''We felt very good about the business,'' Mr. Perelman said.

The Bubble Bursts

While Marvel was taking much of the credit for expanding the comic book market, there were other powerful forces at work.

One was the mothers of America, who had played a quiet but important role through the years -- pitching comic book collections as their sons grew up and left home.

That helped create a collector's market, and as interest in comics increased in the early 1990's, so did the value of rare back issues. That, in turn, fueled a speculative boom. Children and adults started buying multiple copies, particularly of special editions, betting that they might one day be worth a mint.


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Ultimately, though, the speculators figured out that if everyone was stockpiling comics, the value of the books was unlikely to rise over time. By early 1994, it was clear that the bubble that had been supporting Marvel's tremendous sales growth was bursting, creating a shaky foundation for the company's expanded infrastructure. With strikes in one professional sport after another sapping fan enthusiasm, the same thing happened to trading cards, a business that, with the acquisition of Fleer, contributed about half of Marvel's revenues.

In hindsight, Mr. Perelman, a famously hands-on manager, said that he and Marvel's top managers did not realize the degree to which speculators had been driving their businesses. There were simply no statistics available, he said, from the thousands of retailers that had sprung up so quickly.

''We couldn't get a handle on how much of the market was driven by speculators, the people buying 20 copies and reading one and keeping 19 for their nest egg,'' Mr. Perelman said.

In fact, Marvel executives were waving off warnings from industry insiders as the kind of small thinking that had held back the industry in the past. And the warnings could not have been clearer.

Neil Gaiman, creator of the popular Sandman character, gave a speech in 1993 at an industry gathering of 3,000 retailers, comparing the popularity of comics to the mania over tulips in Holland in the 17th century. He even accused his audience of acting immorally by selling cases of comics to children who thought they were buying collectors' items.

''You can sell lots of comics to the same person, especially if you tell them that you are investing money for high guaranteed returns,'' he said. ''But you're selling bubbles and tulips, and one day the bubble will burst, and the tulips will rot in the warehouse.''

Mr. Gaiman wasn't the only skeptic. Gerard E. Jones, who wrote as many as nine comics a month for Marvel and other publishers during the boom and has since written a history of comic books, said industry insiders enjoyed the boom time, as long as it lasted. ''But the people in the trenches were always just sort of shaking their heads over Perelman's big dream,'' he said. ''I don't think anybody outside of investor circles took any of this very seriously.''

But investors were indeed taking it seriously, and Marvel's management looked to deliver growth through more acquisitions even as the market for comic books was deflating quickly.


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Between mid-1994 and early 1995, Marvel bought the Panini sticker company; two smaller publishers of comics, Malibu Comics Entertainment and Welsh Publishing Group, and Skybox, another trading card company. To improve its margins and to better market its comics at the retail level, Marvel also bought Heroes World, a regional distributor in the Northeast, in December 1994. The firm stumbled in trying to expand overnight into a national distributor, and Marvel later dismantled the venture.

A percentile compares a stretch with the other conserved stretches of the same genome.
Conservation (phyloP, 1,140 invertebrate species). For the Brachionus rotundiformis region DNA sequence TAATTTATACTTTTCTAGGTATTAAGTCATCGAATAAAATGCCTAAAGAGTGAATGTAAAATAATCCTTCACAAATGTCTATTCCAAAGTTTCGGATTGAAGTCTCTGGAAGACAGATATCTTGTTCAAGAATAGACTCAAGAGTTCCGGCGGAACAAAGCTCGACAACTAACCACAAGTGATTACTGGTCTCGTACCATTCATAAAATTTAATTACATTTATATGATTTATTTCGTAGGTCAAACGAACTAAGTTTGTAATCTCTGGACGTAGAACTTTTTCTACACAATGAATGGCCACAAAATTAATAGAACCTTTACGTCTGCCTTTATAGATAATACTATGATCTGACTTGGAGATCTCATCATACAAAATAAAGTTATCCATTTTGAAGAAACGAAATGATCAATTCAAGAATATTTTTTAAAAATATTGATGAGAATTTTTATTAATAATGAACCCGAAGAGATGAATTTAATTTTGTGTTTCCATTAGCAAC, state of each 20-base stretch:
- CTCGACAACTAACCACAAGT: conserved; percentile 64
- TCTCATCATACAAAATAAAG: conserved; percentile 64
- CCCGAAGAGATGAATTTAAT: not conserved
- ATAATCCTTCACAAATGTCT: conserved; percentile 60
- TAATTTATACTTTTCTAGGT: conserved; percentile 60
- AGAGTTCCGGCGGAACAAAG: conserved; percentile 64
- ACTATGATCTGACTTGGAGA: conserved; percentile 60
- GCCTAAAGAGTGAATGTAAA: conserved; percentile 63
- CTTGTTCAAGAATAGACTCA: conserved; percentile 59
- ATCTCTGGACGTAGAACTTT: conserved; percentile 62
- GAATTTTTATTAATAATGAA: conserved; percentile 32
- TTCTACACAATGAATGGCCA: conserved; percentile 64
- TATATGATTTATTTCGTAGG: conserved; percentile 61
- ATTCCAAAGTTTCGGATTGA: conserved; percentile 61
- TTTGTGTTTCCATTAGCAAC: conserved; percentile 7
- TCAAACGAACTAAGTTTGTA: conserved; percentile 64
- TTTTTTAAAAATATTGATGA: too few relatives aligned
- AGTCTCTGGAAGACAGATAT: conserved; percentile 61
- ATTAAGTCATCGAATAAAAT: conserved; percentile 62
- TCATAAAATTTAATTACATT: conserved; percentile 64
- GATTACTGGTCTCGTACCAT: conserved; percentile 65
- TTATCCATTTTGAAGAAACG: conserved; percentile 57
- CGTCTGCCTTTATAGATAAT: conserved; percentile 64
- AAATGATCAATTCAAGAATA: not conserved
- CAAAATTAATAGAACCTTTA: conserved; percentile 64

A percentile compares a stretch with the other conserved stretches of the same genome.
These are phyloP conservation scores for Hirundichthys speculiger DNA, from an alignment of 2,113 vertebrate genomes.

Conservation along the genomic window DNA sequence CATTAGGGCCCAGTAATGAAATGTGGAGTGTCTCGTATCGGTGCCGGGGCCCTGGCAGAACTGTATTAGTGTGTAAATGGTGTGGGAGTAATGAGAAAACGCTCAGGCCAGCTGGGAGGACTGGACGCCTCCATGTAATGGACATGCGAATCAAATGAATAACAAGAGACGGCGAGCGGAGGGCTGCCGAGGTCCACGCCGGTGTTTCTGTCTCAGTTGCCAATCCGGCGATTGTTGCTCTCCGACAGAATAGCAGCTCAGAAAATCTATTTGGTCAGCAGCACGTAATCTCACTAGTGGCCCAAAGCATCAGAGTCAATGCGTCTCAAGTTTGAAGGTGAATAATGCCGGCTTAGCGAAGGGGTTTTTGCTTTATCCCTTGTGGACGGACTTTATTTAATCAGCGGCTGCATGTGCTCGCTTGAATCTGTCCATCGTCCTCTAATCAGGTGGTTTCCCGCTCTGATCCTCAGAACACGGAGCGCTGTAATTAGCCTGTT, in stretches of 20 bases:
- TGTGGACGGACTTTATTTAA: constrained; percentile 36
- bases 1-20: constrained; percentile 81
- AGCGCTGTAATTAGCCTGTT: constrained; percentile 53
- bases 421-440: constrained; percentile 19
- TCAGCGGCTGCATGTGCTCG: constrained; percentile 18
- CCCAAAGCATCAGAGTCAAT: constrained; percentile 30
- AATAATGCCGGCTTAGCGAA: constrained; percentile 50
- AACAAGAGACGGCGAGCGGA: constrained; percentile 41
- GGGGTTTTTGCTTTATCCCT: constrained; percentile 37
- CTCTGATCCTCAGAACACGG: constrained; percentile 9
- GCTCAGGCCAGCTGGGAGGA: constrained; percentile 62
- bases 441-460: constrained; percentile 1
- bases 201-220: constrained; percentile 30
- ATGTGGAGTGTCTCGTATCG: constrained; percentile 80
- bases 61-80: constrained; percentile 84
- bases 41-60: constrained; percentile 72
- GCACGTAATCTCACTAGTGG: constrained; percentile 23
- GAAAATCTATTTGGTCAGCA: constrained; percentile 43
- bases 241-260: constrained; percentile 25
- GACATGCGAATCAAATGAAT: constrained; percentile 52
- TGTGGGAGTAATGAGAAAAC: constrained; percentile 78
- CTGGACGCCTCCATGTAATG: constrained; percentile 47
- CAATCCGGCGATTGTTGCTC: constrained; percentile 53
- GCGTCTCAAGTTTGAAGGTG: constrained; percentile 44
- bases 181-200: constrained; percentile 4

By late 1995, Marvel's size had become a liability. Marvel reported its first annual loss under Mr. Perelman's watch: $48.4 million on sales of $829 million. Marvel Entertainment's debt load was $581.3 million, and it was losing market share in a shrinking industry, in part because many of Marvel's best writers and artists had left to start their own publishing companies.

Amid the pressure to pump out more titles, Marvel comics had also dropped in quality, with splashy art by inexperienced artists replacing the clever plots and dialogue that had hooked so many longtime Marvel fans.

''You had a lot of high-school, study-hall scribbles showing up as published art,'' Mr. Jones said. ''For fans, it was alienating, confusing and it left many fans feeling betrayed, that their habit was being taken advantage of.''

Through 1996, the company tried to drown out the swell of bad news with upbeat announcements of new ventures. It established Marvel Studios to get the long-awaited movies, which had been tied up in legal disputes in Hollywood, onto the screen. It was going to build Marvel Mania restaurants and establish a big presence on the Internet.

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But it was too late for new strategies. Mounting losses put Marvel in violation of its bank covenants. The company needed rescuing.

And which hero volunteered to save the day? Super-Ron, wielding a plan. Mr. Perelman would merge Marvel with the healthier Toy Biz by spending $350 million for the Toy Biz shares he did not already own. In return, he would get 410 million newly issued Marvel shares, maintaining his 80 percent stake, for 85 cents a share.

Yes, that was a steep discount to the $4.625 at which the shares closed the day before his offer. But Mr. Perelman saw himself as stepping forward to rescue Marvel.

''I wanted to save the company,'' Mr. Perelman said. ''I wanted to protect the company's many constituents, including its employees and investors.''


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An Investors' Revolt